AUGUST 16, 2013

It’s ages since I visited Mum in the evening. What is my excuse? I have none. I must just concentrate on the fact that I’m here now.

First, I step into the lounge where I used to find her in the evening. She’s not here though, not at this time of day. Only two residents are still up at quarter to nine. Paul tells me he’s been sitting in his seat since 6 o’clock and that he’s tired of it. I chat to him for a while but as soon as I decently can I excuse myself and make my way to Mabel’s room.

The curtains are drawn so there is low light in her room. But I can see she’s lying on her back on the bed with her eyes open. She’s holding the paw of Sylvester, the cat from the Tweety-Pie cartoon series, a soft-toy she took a fancy to before her strokes and long before dementia set in.

“Hi Mum, it’s me, Dunc,” I say going up to her. I make sure she can see me as I know she won’t be able to hear what I’m saying. Her hearing aids have been taken out and are lying on a piece of furniture close to the bed. Mum’s teeth have been taken out also, so that her mouth appears sunken. She’s not quite looking in my direction. I take her hand without dislodging Sylvester’s paw and get some response to my squeezes and strokes. She knows I’m here then. She knows someone is here.

After a few minutes silence, I put a hearing aid into the ear that is clear of the pillow. As I speak to her, telling her that Ian and I still love her and that we know she still loves us, I feel there is some subtle response from her face. A little bit of eye movement? A change of expression as if she might be concentrating? It’s hard to pin down. And it’s hard to keep up any kind of flow of words when there are no words, no overt responses of any kind, coming back. I make sure she knows that we’re going out for our usual car ride tomorrow, though. Oh yes, the word tomorrow crops up a few times. Though I suspect tomorrow, which means so much to me, means little or nothing to today’s Mabel.

A carer comes in. She wants to know if I’d like some tea but I’d rather chat to her about Mum. I learn that Mabel still gets turned every three hours throughout the night. And I learn that - now that her bedsore has completely healed - Mabel is to spend her mornings back in the lounge, so she can interact with the other residents. Well, Mum does precious little interacting with anyone now, but I agree that it’s better for her to be sitting in the lounge for a few hours each day, surrounded by a little activity, the sound of human voices, than it is to be lying alone on her bed for vast tracts of time.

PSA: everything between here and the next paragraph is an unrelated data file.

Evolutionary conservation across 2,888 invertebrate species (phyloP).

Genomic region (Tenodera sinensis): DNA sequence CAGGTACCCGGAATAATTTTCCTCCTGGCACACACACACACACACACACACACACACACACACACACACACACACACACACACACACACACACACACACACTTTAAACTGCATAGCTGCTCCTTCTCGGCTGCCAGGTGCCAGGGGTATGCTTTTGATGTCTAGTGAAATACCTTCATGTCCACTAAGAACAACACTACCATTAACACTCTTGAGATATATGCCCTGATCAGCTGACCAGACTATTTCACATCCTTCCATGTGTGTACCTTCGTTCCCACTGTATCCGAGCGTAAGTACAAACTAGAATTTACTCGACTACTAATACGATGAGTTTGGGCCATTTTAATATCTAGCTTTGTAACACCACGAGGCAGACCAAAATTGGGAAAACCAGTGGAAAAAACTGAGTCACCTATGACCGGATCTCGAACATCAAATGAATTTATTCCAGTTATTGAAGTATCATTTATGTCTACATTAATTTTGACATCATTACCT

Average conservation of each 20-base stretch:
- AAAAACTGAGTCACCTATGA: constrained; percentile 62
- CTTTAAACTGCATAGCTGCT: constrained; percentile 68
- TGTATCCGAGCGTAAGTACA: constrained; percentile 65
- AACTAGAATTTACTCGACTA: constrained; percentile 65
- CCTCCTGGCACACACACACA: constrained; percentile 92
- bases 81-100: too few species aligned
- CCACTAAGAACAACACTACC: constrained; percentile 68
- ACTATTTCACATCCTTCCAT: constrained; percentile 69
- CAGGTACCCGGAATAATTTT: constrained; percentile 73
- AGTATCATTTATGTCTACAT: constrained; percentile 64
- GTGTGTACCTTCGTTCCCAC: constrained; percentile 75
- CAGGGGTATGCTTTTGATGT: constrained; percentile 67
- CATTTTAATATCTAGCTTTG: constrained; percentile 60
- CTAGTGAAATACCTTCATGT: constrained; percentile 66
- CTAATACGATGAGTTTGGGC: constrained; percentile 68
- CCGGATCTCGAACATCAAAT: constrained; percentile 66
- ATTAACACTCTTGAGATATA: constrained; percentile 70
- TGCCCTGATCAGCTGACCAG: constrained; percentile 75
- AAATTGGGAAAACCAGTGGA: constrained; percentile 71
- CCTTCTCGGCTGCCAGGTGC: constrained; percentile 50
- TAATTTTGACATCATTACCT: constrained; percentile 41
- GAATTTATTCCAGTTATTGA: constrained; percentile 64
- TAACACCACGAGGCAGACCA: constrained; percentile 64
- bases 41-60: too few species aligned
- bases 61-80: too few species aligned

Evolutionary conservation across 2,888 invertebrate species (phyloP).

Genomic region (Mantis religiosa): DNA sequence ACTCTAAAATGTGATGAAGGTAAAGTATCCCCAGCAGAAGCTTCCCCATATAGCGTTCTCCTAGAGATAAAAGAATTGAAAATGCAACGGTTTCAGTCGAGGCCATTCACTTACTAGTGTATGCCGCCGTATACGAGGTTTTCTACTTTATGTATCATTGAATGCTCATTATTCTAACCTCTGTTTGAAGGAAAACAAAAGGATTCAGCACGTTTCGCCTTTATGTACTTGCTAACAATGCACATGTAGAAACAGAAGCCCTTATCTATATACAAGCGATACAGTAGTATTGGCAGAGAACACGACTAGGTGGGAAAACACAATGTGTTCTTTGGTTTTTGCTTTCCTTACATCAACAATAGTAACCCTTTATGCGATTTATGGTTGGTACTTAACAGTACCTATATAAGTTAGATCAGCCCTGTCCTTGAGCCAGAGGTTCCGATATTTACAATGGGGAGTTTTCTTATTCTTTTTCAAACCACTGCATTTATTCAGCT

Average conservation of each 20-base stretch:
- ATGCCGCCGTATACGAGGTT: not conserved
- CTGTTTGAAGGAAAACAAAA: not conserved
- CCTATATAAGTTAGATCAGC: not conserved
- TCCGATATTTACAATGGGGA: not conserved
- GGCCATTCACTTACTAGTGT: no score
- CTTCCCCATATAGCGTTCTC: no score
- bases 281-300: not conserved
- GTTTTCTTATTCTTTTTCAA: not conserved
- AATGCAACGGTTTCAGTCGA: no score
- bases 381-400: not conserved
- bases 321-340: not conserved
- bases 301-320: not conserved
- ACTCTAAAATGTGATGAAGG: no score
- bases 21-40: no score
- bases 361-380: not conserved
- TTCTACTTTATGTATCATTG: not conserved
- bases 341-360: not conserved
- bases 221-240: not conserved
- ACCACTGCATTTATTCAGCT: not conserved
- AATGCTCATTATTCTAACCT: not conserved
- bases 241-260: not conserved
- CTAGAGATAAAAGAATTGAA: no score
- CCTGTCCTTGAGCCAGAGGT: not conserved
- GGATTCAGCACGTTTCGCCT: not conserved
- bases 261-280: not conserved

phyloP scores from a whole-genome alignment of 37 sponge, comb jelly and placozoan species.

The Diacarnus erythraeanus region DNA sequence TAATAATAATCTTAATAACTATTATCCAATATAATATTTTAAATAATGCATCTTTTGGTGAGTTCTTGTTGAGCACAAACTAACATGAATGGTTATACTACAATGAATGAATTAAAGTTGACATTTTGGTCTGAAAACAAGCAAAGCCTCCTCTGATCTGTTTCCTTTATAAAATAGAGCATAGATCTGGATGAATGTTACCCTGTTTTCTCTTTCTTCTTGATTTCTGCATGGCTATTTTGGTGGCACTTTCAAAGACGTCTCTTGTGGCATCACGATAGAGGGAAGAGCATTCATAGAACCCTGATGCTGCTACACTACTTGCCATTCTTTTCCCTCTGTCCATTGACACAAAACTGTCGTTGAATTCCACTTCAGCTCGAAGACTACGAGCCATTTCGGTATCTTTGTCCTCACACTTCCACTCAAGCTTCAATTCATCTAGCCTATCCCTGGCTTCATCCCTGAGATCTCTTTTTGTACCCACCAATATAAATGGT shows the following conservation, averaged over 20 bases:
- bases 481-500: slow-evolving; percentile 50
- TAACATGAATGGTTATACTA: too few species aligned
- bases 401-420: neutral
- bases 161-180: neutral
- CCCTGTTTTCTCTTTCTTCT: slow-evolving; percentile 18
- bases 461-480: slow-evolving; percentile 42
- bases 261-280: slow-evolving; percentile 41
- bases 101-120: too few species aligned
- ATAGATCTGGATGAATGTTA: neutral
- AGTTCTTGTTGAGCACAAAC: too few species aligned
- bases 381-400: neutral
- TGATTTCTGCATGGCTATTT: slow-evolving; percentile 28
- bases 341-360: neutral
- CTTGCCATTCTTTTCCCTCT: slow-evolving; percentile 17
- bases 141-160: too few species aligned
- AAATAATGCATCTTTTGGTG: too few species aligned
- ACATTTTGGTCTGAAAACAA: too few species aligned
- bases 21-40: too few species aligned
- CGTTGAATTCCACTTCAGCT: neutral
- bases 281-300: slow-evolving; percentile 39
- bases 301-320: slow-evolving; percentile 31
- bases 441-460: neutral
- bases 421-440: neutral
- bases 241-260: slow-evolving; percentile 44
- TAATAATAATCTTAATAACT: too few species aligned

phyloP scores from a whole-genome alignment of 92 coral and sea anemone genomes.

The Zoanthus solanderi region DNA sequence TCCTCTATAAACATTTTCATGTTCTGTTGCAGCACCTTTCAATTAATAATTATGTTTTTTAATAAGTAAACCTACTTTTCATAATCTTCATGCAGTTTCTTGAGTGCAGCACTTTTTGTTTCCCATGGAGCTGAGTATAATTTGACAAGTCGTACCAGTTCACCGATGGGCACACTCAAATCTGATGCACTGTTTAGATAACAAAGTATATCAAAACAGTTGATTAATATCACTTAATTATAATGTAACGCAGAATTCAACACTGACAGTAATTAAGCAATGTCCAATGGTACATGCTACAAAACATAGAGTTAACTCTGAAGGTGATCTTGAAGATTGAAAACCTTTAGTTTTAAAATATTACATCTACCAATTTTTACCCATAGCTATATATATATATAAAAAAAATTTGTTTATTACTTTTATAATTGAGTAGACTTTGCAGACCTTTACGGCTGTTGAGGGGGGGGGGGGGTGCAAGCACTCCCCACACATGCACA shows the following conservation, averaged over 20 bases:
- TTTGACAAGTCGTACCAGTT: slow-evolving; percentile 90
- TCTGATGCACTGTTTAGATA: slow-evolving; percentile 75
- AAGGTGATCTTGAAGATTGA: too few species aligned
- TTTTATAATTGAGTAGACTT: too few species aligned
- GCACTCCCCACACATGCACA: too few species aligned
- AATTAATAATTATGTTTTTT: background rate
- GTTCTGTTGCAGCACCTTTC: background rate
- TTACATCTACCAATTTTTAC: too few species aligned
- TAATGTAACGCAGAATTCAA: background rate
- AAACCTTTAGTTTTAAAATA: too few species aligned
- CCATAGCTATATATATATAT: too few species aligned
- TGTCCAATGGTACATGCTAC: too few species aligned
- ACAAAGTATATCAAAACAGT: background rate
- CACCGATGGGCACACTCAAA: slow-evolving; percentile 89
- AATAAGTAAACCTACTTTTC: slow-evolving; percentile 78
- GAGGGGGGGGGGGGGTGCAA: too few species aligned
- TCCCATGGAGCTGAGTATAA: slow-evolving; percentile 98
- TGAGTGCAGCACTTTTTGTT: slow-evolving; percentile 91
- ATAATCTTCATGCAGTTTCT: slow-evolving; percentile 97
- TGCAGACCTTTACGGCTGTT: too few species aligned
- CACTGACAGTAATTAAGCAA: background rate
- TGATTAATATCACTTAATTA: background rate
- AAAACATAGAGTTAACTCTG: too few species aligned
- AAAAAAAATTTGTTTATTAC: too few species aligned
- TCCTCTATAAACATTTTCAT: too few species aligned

The carer has been part of the night shift for all the time that I’ve been coming to the home. She’s from the Philippines and in November of last year was able to fly out there. She saw her mother for the first time in five years and introduced her mum to her grandchild. The plan is for her to go back in another three years, again for a full month. Three-to-five years in between visits to one’s parents seems a long time to me. But if I’m feeling sorry for her, seeing so little of her mother. She might well be feeling sorry for me, with Mum being in the sorry state she is.

The carer put the light on when she came into the room to check on Mabel. And when she goes away I confirm that I’d like it to be left on. From the bedside table I pick up and read Mum’s Nutritional Record. Yes, food and liquid is still getting into Mabel; she will live for a while yet. Until when? I almost speak aloud my concern to Mum. I almost say to her that it might be OK for her to die now. Perhaps it’s what she needs to hear from me: a true, heartfelt goodbye from her first-born son. But I can’t be sure that that’s so. So I repeat what I said earlier about Mum still being loved by Ian and by me and by my brother, which is true enough, and that Ian and I will be taking her out with us in the car tomorrow. I kiss her. Squeeze her hands. Talk to her before taking out the hearing aid again. Put the light off. Weep. Go back to her again to make sure Sylvester is still held securely. And then go.

In the corridor I meet the manager, who I’m surprised to see at this time of night. She swops notes with me about Mabel’s welfare and then points out a couple of visits that are happening that I might be interested in. I can come and hear a talk by a woman who is some kind of expert on dementia. I can come and experience for myself how elderly people’s vision is affected by various conditions. If I feel I have the time to spare, I will come to the home and see Mum herself on these occasions. I’m afraid we’re passed the stage of eye tests and dementia diagnosis.

I learn that the manager’s own father died suddenly and unexpectedly a fortnight before. Which reminds me that my partner’s father has just been admitted into a care home in North Wales, far away from us.

Lots of people to feel sorry for then. And indeed I find it helps to spread the feeling of grief around a bit. It wouldn’t do for me to be thinking about Mabel’s condition all the time. Perhaps that’s why I don’t visit as often as I might.

Forgive me, Mum.